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# Learning assembly

## Learning assembly

(OP)
Hello

I have the art of assembly tutorial and another one and I appear to be having trouble with converting binary into decimal.

Here's an example of what I mean:
**********************************************************
BIN to DEC coversions  self exercises

BIN: 11001
This one from the tutorial and comes out to be correct:
1*2^0 + 1*2^1 + 0*2^2 + 0*2^3 + 1*2^4

= 1   +   2   +   0   +   0   +  16  //-->  19 DEC

*******************************************************************
41 should be the first example and 37 should be the second example?

BIN: 101001

1*2^0 + 0*2^1 + 1*2^2 + 0*2^3 + 0*2^4 + 1*2^5

= 1   +   0   +   4   +   0   +   0   +  32  //-->   37 DEC

100101

1*2^0 + 0*2^1 + 0*2^2 + 1*2^3 + 0*2^4 + 1*2^5

= 1   +   0   +   0   +   8   +   0   +   32  //-->   41 DEC

********************************************************************
One I tried out on my own.
Another one that comes out wrong.  Should be 78, not 57?
BIN: 1001110

1*2^0 + 0*2^1 + 0*2^2 + 1*2^3 + 1*2^4 + 1*2^5 + 0*2^6

= 1   +   0   +   0   +   8  +   16  +   32   +   0  //-->  57 DEC

I do not know what I may be doing wrong.  I do examples on paper and they come out different, but the example from the tutorial comes out right.   I am a total beginner at this and if anyone knows what I might be doing wrong, please let me know.

RJ

### RE: Learning assembly

How do you split up a decimal number? From high significance to low significance!
e.g.: 1324 = 1*1000 + 3*100 + 2*10 + 4*1

How do you split up a binary number? Also from high significance to low significance!
e.g.: 11001 = 1*16 + 1*8 + 0*4 + 0*2 + 1*1

What does high and low significance mean? A digit is high significant if the value of a number changes relatively much when making small changes to this digit.
e.g.: take 43816, add 1 to MSD (most significant digit), then we get 53816, which has a much bigger value than 43816 (we added 10000 to the number, just by adding 1 to the MSD!).
The LSD (least significant digit) is then of course the rightmost digit.

The only difference between binary and decimal is that you use another base number, 2 in stead of 10, and this has two consequences:
1) you can only use 2 different digits (people have chosen this to be zero and one) in stead of 10.
2) you must define values on the base of powers of 2 in stead of powers of 10
e.g.: 1101d = 1*1000 + 1*100 + 0*10 + 1*1
1101b = 1*8    + 1*4   + 0*2  + 1*1

Regards,
Bert Vingerhoets
vingerhoetsbert@hotmail.com
http://student.vub.ac.be/~bvingerh/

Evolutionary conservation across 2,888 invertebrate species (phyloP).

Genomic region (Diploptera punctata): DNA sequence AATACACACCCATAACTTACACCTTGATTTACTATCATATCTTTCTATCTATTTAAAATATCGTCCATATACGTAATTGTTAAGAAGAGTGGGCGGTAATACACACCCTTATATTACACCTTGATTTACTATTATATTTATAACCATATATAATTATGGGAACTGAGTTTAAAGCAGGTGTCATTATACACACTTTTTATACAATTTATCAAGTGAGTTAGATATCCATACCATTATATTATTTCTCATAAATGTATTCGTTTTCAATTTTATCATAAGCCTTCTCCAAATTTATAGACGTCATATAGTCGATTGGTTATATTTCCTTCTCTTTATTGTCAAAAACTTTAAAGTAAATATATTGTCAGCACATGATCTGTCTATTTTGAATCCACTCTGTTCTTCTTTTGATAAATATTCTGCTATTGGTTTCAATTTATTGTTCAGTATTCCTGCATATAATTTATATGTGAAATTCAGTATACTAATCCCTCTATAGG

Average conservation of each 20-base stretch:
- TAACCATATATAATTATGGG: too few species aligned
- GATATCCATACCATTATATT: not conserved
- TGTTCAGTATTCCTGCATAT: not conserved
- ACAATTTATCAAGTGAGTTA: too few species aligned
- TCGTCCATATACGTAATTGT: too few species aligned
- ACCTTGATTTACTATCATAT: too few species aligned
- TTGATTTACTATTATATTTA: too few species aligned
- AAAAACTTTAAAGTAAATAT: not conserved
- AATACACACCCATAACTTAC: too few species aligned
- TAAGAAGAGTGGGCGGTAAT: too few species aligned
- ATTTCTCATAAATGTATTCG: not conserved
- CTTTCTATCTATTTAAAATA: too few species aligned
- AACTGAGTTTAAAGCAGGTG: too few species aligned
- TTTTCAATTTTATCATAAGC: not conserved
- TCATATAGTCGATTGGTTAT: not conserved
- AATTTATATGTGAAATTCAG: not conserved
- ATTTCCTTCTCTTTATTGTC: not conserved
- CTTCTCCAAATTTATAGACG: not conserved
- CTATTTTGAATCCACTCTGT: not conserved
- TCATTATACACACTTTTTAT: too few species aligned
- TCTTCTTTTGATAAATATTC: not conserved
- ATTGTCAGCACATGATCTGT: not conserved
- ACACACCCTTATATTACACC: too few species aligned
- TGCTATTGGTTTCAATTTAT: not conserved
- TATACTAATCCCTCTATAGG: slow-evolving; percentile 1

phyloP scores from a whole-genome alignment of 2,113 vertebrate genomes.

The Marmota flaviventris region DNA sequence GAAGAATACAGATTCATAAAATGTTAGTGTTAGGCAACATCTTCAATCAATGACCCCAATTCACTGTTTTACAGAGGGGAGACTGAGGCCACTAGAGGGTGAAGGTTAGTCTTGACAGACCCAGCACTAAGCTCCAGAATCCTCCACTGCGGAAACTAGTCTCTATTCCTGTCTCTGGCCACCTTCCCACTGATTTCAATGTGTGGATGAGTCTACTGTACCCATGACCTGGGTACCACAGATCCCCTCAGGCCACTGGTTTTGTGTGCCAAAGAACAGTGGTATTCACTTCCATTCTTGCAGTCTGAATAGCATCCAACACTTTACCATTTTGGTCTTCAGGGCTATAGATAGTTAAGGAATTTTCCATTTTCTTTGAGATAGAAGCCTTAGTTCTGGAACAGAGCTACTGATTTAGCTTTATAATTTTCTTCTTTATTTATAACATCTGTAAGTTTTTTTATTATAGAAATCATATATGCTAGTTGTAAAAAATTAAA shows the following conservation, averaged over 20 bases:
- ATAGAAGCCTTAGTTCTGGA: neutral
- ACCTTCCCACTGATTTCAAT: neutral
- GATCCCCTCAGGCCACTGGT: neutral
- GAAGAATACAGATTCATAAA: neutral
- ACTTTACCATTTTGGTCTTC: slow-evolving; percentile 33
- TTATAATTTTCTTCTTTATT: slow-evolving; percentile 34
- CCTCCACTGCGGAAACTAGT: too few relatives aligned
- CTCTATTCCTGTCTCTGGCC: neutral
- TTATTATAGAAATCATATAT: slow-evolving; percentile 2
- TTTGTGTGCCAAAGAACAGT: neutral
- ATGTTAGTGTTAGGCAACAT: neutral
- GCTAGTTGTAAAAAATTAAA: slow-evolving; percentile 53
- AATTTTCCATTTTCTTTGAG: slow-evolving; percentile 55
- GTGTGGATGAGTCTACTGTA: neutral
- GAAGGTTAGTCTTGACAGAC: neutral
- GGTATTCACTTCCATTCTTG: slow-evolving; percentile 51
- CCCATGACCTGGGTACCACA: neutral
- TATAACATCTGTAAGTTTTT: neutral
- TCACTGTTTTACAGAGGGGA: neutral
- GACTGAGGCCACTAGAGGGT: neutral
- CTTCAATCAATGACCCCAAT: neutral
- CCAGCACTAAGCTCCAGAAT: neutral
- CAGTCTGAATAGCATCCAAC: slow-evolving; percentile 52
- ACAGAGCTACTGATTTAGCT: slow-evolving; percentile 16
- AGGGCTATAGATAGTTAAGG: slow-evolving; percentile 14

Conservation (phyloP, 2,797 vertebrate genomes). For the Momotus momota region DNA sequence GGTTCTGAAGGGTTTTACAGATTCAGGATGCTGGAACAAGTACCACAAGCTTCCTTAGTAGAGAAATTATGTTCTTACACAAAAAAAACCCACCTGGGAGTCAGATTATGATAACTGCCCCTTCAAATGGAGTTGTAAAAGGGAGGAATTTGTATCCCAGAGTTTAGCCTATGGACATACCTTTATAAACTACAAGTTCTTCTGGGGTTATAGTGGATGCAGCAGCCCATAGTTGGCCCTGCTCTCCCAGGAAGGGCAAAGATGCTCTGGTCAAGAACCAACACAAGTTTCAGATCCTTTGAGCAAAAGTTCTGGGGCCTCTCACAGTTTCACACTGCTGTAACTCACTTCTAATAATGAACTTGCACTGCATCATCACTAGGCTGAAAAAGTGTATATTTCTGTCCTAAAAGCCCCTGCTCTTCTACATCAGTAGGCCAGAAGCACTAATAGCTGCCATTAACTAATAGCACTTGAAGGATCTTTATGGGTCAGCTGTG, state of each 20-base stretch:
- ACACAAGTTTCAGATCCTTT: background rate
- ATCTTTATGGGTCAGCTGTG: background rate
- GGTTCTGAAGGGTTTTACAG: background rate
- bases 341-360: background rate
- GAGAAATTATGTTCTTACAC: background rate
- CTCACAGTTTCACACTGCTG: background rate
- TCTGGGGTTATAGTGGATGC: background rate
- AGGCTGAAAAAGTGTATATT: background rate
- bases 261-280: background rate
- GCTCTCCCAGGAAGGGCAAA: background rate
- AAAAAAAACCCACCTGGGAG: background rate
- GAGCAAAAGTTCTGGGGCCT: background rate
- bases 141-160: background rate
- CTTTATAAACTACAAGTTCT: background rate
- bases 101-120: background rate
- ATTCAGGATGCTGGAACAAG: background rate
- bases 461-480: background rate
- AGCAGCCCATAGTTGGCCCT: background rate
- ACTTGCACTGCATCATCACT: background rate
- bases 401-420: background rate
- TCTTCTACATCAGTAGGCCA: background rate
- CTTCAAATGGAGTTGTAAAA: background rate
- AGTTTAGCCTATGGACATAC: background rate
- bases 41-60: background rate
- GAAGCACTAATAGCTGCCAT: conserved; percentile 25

Don't worry what people think about you. They're too busy wondering what you think about them.

### RE: Learning assembly

(OP)
Hi Bert

This explaination simplifies things better as the base 2 and ten systems goes, now -- the 11001 part, how is this converted to a decimal equivalent?

11001 = 1*16 + 1*8 + 0*4 + 0*2 + 1*1

The way you show this looks easier to comprehend than how the tutorial I'm learning explains it.

The tutorial had a way of adding these somehow together to form a decimal equivalent.  The first example I displayed was considered correct, the others after that aren't for some reason.

I read that going in the other direction i.e. converting decimal to binary -- you need to keep dividing from the full decimal number by 2's and if there is no remainder then that number becomes a O and if the number doesn't divide equally it somehow becomes a 1?  This division keeps going until there is nothing left of the decimal number and what is leftover is the binary string.  I think this is right?

maybe the tutorial I'm learning is explaining it differently but is the same thing, or maybe I need a different tutorial?

Thanks for your time.  The layout you showed looks better to me and looks much simpler.

RJ

### RE: Learning assembly

bin->dec:
each position of a binary digit corresponds to a value that can be interpreted as a decimal value, if the digit is a 1, this means that the value at that position is part of the result (i.e. must be added to the result).
Example:
positions:    8    7    6    5    4    3    2    1
dec value:  128   64   32   16    8    4    2    1
pwr of 2 :  2^7  2^6  2^5  2^4  2^3  2^2  2^1  2^0

0    0    0    1    1    0    0    1
= 0  + 0  + 0 + 16  + 8  + 0  + 0  + 1
= 25

dec->bin:
when converting a decimal value X to its corresponding binary value, you can use the following procedure:

substract the highest possible power of 2 from X
take a pencil and write 1
(*)if the second highest power of 2 is smaller than X, substract and write 1, else write 0
repeat from (*) to end until the power of 2 is 1

Example:
X = 25
highest power of 2, smaller than X = 16 (2^4)
X-16 = 9
bitstring = '1'
next power of 2 is 8 (2^3)
X >= 8?
yes -> X-8 = 1; bitstring = '11'
next power of 2 is 4 (2^2)
X >= 4?
no -> bitstring = '110'
next power of 2 is 2 (2^1)
X >= 2?
no -> bitstring = '1100'
next power of 2 is 1 (2^0)
X >= 1?
yes -> X-1 = 0; bitsring = '11001'

Regards,
Bert Vingerhoets
vingerhoetsbert@hotmail.com
http://student.vub.ac.be/~bvingerh/
Don't worry what people think about you. They're too busy wondering what you think about them.

### RE: Learning assembly

(OP)
Thanks Bert

Your examples are very easy to follow.   I did a quiz exercises on one of those sites on math coversions and I passed it, was very surprised.

RJ

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